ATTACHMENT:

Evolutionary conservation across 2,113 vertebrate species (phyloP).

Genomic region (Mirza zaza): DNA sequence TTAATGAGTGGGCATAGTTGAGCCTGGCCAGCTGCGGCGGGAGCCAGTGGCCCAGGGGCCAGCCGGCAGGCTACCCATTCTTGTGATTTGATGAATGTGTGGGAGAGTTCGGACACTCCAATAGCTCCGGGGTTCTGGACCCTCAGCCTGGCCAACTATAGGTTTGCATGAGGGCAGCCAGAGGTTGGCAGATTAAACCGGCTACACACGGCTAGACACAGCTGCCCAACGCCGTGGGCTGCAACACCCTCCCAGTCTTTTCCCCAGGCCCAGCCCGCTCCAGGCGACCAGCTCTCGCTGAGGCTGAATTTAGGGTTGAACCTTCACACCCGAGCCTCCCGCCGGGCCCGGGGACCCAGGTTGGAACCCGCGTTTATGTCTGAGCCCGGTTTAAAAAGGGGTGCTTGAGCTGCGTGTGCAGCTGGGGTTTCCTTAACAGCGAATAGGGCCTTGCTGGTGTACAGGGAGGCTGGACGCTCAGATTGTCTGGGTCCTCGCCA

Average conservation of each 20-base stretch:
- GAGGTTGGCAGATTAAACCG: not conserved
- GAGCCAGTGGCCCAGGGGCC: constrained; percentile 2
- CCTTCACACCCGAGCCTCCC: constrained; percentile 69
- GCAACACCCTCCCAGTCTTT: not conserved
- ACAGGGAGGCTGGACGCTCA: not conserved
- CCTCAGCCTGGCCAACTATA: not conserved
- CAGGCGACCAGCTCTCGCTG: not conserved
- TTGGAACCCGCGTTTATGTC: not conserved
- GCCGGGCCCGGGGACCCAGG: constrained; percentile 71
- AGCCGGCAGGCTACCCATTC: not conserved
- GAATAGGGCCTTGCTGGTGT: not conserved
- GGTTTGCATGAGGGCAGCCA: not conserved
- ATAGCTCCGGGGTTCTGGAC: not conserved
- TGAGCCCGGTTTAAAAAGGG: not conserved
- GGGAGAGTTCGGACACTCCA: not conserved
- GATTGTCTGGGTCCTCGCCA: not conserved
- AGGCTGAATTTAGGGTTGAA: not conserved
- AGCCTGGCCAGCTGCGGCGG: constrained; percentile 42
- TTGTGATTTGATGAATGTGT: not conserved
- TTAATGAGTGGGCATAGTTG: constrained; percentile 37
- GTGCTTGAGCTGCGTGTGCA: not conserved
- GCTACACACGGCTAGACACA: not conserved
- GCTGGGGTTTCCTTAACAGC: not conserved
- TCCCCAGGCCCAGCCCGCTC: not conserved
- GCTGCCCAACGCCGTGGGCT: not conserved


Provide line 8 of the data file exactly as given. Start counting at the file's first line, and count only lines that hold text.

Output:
- ACAGGGAGGCTGGACGCTCA: not conserved